finding this factor weighed against discovery where the case involved claims for breach of contract and breach of the implied duty of good faith and fair dealing between private partiesSummary of this case from Lawson v. Spirit AeroSys., Inc.
CIVIL ACTION NO. 3:15-290
( ) MEMORANDUM
The factual and procedural background of this action has been set forth in prior memoranda issued by the court and will not be repeated herein.
The court notes that there is a parallel request for discovery pending in the related case of Mabe, et al. v. Optum RX, Civil Action No. 3:17-1102. The court will issue a separate memorandum and order in that case.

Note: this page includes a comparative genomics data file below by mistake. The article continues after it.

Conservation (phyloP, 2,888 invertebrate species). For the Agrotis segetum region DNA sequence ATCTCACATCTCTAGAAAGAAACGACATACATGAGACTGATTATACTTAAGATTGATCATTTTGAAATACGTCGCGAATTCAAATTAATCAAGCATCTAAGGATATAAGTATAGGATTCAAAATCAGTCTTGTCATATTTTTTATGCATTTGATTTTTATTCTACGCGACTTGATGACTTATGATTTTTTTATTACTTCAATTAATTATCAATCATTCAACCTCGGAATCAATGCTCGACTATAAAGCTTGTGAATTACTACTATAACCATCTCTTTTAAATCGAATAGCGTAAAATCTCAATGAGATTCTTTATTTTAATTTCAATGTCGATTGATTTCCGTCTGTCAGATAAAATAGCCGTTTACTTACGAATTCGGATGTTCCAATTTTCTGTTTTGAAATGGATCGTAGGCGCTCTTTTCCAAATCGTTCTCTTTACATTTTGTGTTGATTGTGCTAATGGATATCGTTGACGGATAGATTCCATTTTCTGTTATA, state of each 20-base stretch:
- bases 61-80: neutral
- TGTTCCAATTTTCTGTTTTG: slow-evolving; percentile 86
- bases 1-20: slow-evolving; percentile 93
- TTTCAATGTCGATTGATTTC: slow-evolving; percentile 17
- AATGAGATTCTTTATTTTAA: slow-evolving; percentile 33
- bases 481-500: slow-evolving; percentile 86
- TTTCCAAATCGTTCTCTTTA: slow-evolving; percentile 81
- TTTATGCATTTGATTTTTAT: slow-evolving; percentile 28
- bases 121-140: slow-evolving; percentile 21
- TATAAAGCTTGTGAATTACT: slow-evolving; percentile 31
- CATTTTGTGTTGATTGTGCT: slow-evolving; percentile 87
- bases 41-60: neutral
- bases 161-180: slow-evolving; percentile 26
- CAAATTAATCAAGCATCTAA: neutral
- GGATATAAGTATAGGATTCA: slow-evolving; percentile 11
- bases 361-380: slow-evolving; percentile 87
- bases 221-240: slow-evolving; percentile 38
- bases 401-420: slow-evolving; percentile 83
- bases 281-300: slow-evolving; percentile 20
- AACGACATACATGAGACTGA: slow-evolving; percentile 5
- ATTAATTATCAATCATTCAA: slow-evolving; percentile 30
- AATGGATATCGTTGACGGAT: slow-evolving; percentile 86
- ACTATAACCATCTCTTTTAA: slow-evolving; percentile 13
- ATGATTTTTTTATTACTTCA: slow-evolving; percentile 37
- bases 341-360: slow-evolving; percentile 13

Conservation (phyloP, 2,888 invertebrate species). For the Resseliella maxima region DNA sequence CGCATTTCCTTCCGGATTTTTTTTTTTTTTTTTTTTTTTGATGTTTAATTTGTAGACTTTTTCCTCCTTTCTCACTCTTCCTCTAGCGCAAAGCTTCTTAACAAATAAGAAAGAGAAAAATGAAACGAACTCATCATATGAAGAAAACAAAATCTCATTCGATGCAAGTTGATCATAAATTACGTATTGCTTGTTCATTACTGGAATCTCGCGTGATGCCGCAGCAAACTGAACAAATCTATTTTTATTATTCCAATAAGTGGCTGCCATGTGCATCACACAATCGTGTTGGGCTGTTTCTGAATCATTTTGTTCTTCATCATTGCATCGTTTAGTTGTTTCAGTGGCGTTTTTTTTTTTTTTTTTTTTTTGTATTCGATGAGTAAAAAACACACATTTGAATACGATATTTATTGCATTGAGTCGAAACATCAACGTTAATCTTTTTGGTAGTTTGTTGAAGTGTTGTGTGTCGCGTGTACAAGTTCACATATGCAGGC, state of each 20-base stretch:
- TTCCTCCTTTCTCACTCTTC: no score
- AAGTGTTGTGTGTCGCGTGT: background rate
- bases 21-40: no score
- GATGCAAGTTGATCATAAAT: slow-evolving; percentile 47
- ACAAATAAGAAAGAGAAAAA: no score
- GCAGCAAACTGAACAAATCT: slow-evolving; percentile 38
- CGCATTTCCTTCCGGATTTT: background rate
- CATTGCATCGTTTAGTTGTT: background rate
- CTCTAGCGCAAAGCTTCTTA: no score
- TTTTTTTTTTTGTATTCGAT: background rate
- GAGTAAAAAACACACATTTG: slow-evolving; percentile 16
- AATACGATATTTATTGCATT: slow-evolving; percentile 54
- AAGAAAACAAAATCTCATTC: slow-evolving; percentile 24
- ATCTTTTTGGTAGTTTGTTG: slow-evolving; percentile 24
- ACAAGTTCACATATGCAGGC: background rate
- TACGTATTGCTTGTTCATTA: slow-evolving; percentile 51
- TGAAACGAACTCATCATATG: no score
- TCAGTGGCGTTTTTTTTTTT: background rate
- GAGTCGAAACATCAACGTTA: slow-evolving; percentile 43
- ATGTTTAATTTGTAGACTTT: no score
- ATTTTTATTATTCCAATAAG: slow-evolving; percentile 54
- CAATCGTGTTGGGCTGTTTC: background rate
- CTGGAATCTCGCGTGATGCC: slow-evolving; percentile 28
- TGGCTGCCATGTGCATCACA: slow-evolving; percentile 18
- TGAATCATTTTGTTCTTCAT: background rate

Relative to the plaintiff's request, the amended complaint in this action contains two counts. The first count is for express breach of contract premised on three theories: (1) the defendant's failure to use certain independent sources in its maximum allowable cost ("MAC") pricing methodology constituted a breach of contract; (2) the defendant's decision to set reimbursement prices below acquisition costs constituted a breach of contract; and (3) the defendant's use of multiple MAC prices for reimbursement constituted a breach of contract. The second count of the amended complaint is based on the implied duty of good faith and fair dealing in relation to the defendant's handling of MAC pricing appeals.